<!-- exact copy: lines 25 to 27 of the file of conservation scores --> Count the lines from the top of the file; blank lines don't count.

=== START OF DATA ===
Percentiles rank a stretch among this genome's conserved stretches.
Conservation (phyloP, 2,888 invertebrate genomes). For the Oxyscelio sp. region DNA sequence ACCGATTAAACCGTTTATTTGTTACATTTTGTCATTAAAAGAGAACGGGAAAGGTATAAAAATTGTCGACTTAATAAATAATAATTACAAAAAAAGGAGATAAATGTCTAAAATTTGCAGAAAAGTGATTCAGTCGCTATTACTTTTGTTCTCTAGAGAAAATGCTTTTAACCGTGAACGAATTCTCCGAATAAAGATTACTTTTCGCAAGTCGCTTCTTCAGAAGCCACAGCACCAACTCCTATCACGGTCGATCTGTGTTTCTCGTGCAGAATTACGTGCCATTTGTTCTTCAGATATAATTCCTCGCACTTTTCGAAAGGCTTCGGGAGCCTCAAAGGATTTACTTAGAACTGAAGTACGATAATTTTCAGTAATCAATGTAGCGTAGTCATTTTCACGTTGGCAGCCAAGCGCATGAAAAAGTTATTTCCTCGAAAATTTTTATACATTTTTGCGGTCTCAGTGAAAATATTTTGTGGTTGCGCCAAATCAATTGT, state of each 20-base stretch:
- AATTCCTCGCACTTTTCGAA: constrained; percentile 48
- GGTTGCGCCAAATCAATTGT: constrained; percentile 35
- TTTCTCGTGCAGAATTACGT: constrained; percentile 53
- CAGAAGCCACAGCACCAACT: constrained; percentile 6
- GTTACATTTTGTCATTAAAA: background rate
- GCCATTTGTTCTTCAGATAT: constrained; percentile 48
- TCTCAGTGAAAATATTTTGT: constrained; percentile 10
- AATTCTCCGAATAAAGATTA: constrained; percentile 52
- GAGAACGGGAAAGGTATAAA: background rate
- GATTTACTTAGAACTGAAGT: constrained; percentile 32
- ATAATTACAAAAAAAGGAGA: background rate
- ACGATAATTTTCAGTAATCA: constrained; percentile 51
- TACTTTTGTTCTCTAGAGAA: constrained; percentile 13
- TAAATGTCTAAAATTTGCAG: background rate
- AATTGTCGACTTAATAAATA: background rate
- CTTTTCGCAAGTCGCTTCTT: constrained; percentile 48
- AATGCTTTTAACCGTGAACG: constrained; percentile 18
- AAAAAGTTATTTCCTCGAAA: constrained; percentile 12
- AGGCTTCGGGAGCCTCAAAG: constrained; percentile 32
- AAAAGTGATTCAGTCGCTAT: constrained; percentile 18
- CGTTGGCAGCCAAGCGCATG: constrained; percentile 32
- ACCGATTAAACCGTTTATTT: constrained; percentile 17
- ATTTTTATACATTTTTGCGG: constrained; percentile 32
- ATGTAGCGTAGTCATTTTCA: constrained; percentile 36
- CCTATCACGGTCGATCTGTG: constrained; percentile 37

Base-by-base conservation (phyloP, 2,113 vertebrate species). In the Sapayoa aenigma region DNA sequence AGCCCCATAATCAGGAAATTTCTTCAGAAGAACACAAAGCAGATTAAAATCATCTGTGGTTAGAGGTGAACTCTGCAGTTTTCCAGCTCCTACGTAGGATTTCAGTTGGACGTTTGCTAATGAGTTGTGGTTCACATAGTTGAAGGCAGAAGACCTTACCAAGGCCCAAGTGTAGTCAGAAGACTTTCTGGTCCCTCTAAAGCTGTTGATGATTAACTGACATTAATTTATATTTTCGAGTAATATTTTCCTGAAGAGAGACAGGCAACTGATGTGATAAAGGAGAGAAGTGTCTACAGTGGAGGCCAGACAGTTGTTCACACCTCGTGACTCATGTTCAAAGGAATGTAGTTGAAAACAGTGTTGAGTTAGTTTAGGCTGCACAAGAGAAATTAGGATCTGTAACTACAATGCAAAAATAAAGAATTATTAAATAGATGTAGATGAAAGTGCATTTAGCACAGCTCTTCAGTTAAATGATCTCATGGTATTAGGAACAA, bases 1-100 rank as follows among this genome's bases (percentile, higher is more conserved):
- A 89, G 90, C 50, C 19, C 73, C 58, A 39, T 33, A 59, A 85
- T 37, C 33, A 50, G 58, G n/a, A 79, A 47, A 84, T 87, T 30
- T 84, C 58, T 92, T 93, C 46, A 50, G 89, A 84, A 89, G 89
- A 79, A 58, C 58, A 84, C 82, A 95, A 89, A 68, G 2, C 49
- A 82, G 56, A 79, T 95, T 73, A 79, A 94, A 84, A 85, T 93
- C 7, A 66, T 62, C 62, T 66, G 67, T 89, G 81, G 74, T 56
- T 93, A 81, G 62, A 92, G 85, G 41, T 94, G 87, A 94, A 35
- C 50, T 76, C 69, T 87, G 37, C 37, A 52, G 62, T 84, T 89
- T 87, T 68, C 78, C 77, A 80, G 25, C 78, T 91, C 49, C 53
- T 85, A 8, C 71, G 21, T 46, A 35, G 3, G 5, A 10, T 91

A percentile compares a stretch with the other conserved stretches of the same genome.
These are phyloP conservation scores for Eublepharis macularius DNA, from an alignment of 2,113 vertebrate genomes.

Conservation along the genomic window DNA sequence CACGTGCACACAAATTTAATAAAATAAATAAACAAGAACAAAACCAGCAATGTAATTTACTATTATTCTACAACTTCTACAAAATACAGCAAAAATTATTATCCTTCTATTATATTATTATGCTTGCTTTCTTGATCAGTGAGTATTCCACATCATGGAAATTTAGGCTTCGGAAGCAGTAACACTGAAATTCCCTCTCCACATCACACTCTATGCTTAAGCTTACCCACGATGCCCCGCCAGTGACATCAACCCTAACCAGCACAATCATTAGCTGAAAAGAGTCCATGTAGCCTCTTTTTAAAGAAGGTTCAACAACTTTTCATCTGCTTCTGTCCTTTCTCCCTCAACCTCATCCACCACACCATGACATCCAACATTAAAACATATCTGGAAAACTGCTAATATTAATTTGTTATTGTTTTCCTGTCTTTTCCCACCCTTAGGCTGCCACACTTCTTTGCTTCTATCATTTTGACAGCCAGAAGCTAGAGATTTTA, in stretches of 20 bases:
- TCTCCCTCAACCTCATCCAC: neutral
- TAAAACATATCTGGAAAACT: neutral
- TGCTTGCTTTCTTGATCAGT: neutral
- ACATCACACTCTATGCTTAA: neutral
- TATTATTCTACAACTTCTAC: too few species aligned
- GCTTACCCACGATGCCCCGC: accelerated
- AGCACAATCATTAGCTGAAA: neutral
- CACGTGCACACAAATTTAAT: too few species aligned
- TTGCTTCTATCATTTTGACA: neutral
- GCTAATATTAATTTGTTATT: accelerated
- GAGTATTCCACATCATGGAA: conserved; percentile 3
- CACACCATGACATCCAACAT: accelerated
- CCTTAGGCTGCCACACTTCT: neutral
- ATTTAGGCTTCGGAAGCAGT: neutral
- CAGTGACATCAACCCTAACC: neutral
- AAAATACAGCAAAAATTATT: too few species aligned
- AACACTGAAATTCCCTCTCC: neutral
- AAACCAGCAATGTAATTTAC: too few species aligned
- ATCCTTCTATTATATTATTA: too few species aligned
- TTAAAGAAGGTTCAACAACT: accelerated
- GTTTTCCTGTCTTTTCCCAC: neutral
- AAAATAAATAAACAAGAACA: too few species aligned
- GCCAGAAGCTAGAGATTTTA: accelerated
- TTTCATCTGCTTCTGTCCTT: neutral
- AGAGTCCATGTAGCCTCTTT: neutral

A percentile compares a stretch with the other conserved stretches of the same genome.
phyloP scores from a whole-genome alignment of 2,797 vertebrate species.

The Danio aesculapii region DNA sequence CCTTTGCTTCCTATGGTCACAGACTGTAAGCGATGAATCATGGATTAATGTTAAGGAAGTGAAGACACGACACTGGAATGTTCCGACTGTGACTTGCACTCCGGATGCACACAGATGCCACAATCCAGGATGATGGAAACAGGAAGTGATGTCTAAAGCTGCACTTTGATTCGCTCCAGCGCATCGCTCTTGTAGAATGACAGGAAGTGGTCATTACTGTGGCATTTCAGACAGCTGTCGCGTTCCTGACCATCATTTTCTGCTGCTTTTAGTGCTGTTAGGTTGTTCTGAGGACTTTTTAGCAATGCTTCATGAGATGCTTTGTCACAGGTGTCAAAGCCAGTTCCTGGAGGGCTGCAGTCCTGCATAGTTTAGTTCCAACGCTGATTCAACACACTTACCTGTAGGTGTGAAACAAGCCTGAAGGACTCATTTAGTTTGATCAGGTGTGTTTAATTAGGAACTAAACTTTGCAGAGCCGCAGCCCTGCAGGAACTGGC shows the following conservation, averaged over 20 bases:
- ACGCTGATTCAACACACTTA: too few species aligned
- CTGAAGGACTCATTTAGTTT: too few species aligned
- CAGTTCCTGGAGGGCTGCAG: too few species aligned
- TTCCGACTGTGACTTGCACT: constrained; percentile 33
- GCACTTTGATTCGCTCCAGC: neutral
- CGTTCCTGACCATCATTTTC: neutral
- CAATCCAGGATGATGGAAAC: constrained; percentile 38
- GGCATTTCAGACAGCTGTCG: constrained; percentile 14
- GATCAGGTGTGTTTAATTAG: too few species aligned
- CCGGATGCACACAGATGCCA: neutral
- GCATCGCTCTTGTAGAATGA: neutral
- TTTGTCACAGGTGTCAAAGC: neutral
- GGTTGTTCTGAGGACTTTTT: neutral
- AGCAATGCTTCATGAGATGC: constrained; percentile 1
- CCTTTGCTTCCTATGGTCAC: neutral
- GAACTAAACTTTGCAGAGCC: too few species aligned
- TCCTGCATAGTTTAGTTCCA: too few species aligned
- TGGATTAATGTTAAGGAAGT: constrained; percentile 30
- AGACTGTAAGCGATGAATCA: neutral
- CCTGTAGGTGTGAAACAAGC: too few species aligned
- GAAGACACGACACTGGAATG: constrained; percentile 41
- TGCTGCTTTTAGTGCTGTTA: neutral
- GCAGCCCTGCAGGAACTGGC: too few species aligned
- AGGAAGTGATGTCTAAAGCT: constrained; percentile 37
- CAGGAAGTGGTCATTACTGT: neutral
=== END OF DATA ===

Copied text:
- ATTTTTATACATTTTTGCGG: constrained; percentile 32
- ATGTAGCGTAGTCATTTTCA: constrained; percentile 36
- CCTATCACGGTCGATCTGTG: constrained; percentile 37